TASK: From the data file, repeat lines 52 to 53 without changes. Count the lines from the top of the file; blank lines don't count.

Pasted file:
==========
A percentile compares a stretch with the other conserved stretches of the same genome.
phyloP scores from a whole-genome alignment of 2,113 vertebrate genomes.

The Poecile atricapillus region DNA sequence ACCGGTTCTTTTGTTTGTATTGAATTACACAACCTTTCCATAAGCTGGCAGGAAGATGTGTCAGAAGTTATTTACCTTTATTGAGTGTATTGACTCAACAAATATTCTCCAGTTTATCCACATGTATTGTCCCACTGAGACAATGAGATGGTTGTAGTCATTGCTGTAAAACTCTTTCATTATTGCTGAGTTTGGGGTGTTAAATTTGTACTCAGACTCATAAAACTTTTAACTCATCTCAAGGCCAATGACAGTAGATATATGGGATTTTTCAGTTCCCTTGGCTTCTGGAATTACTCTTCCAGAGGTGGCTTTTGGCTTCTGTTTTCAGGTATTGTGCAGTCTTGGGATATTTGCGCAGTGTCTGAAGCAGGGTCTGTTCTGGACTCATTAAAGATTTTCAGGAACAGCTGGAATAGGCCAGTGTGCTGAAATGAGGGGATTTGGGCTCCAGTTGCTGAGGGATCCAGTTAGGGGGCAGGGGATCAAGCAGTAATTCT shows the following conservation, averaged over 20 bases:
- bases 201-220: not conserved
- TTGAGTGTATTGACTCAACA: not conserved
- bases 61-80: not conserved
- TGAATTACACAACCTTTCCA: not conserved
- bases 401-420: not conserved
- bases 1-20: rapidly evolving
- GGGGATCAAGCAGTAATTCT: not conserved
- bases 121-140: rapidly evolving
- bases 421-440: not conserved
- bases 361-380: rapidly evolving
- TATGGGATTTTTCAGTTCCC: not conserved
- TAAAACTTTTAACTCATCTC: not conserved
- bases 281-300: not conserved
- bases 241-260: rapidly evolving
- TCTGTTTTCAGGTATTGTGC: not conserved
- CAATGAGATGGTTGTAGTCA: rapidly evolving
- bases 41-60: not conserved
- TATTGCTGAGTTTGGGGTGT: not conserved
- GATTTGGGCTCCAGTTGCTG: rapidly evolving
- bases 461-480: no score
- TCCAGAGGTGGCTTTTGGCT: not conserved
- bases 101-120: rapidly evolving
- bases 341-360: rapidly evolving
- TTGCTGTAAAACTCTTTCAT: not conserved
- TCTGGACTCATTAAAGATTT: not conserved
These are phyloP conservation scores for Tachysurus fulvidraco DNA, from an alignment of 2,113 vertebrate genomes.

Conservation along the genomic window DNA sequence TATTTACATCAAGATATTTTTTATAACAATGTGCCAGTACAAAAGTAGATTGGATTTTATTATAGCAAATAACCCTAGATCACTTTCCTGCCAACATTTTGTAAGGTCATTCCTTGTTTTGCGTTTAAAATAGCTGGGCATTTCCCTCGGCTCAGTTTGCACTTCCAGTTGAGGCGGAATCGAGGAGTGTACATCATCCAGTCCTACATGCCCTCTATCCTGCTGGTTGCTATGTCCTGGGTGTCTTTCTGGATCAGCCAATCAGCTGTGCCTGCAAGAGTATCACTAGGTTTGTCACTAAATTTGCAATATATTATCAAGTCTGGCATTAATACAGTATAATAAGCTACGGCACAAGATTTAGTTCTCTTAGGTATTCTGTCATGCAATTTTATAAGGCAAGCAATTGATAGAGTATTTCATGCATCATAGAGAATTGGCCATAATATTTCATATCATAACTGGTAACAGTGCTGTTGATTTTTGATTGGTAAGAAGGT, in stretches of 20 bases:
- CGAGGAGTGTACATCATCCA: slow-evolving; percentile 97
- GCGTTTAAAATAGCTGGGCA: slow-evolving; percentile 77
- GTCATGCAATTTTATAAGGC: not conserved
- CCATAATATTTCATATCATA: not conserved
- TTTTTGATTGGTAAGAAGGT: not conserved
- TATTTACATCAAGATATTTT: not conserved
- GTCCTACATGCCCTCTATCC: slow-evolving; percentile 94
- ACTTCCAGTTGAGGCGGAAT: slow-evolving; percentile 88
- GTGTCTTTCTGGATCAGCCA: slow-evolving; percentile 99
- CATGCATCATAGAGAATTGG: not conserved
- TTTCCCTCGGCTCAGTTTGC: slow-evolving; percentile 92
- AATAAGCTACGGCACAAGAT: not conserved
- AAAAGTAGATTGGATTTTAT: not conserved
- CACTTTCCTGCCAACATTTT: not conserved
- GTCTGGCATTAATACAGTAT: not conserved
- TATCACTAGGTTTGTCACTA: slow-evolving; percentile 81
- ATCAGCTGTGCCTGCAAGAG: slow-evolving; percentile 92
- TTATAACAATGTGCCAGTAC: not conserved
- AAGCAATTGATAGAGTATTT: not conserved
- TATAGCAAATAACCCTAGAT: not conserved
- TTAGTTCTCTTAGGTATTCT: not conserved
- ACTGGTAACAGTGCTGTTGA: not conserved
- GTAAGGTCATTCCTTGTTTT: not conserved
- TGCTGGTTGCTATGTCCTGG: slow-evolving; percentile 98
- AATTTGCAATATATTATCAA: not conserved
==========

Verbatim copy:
- ACTGGTAACAGTGCTGTTGA: not conserved
- GTAAGGTCATTCCTTGTTTT: not conserved